Navigating Brand Protection in the Secondhand Sales Boom

Sustainability & Affordability

Why younger generations are fueling the rise of secondhand sales

The secondhand sales industry is booming. Amidst cries for sustainability in the fashion industry, which is the world’s second-largest polluter, more people are turning to used fashion as an alternative. As Reuters reported, “the resale industry is expected to grow 11 times faster than the broader retail clothing sector in the period to 2025… driven also by a growing awareness of fast fashion’s environmental toll”. Younger generations are fueling this growth. This is something Insider reported on earlier this year, noting “the sustainable aspect of secondhand clothing”, and how “Gen Z is more willing than any other generation to pay more for sustainable products.”

Aside from the growing popularity of thrift stores, online resale platforms like Depop, Poshmark, and the RealReal are becoming increasingly popular. Last month Etsy acquired Depop, confirming this trend. These platforms offer shopping with an emphasis on “circularity, reduced waste and access to clothing at reduced prices…checking many boxes for today’s consumer” (Forbes).

“The fashion industry is well known for creating an appetite for new things. But our definition of what “new” means is changing. Now, a new outfit could come from rental or resale. There has been a big shift with consumer opinions towards resale being totally revolutionized.” 

AnneMarie Tomchak via Forbes

As secondhand sales continue to grow, another question has come up—one that companies like The RealReal are trying to tackle—when buying secondhand, how do you know a product isn’t fake?

Thrifting Threat

The case for brand protection with secondhand sales

The resale market isn’t just growing in the fashion world. Categories like sports equipment, electronics, and music equipment are also experiencing secondhand sales growth (World Resources Institute). As we know, counterfeit products can pose serious health and safety risks to your consumers, as well as damage your brand’s reputation. Companies are taking a variety of approaches to the counterfeit problem. 

The value proposition of companies like The RealReal depends on authentication. The RealReal utilizes physical, in person authentication by trained experts. The downside to methods like these are the cost and labor associated with physical interventions, and their reliability can’t be guaranteed. Other authentication and anti counterfeit efforts include tagging clothes, but those things are often removed at the point of sale—making authenticity hard to prove if the product’s life cycle outlives a single consumer’s use for the product.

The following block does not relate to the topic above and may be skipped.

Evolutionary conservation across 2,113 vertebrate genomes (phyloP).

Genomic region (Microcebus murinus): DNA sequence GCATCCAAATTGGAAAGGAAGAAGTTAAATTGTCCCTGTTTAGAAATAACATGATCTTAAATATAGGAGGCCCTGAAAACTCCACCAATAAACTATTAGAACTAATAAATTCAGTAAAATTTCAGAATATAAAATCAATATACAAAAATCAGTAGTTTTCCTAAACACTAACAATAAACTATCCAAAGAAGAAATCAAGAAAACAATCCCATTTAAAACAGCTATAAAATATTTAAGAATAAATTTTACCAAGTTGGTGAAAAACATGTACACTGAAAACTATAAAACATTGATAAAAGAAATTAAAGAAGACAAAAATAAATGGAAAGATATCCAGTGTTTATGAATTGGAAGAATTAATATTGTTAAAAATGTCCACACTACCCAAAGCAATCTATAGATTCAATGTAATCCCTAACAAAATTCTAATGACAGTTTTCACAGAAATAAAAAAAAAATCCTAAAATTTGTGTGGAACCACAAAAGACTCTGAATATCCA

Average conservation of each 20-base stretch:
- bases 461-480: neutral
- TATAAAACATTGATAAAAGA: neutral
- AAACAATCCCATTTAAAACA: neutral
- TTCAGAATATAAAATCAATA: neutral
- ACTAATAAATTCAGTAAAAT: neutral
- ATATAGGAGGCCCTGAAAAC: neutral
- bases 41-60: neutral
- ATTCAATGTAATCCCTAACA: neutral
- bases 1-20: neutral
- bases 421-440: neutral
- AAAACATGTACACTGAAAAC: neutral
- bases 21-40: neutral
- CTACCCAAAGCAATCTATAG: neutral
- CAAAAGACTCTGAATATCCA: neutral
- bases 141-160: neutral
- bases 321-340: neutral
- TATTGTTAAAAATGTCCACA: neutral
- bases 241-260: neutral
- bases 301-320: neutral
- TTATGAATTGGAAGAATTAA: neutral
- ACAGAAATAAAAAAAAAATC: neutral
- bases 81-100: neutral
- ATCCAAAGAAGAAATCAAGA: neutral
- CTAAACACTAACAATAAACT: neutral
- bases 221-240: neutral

Especially as demand for certain products continues to grow amidst the supply chain shortages, scammers on third-party sellers, which includes resale platforms, are sure to take note. Heading into the holiday season, these resale platforms will be filling a different need—the supply chain one. Supply chain shortages “are expected to drive more people to secondhand clothing companies such as Poshmark Inc, ThredUp Inc, and RealReal, which are not as affected by global supply chain issues as they get their stock mainly from the closets of American households” (Reuters). While inventory predictability is a downside of secondhand shopping, it’s not a bad place to keep an eye on for those hard-to-find items and luxury goods. You might even save a buck doing so. 

You cannot control the entire life cycle of your product, but there are steps you can take to educate your customer and protect your brand regardless of where your product moves in the world. Blockchain technology is revolutionizing the fashion industry—allowing for consumers to validate the authenticity of the product and companies to promote their brand story and further build brand loyalty.

Blockchain Mail

How Vi3’s technology merges with your physical product to protect your brand 

Blockchain technology has made its way into mainstream discussion around luxury goods. This year, Louis Vuitton announced its collaboration with Cartier and Prada on Aura, “the world’s first global luxury blockchain” (LMVH). Because blockchain provides an immutable transaction ledger, it’s an effective way to ensure authenticity. 

Vi3 utilizes private blockchain technology, ensuring security and traceability around your authentication measures. By incorporating hyperunique, scannable identifiers into the materials of your products, your products serve as the communication channel between you and your consumers. Via V Connect, you can provide authenticity verification, share sustainability metrics, and more. Because these identifiers are incorporated into your physical product, your consumers will have access to this data for as long as your products are out in the world.

If you want to implement a solution that will last through your direct consumers and beyond, especially in today’s secondhand market, reach out to one of our experts today. 

Want to save this article for later? Click download below.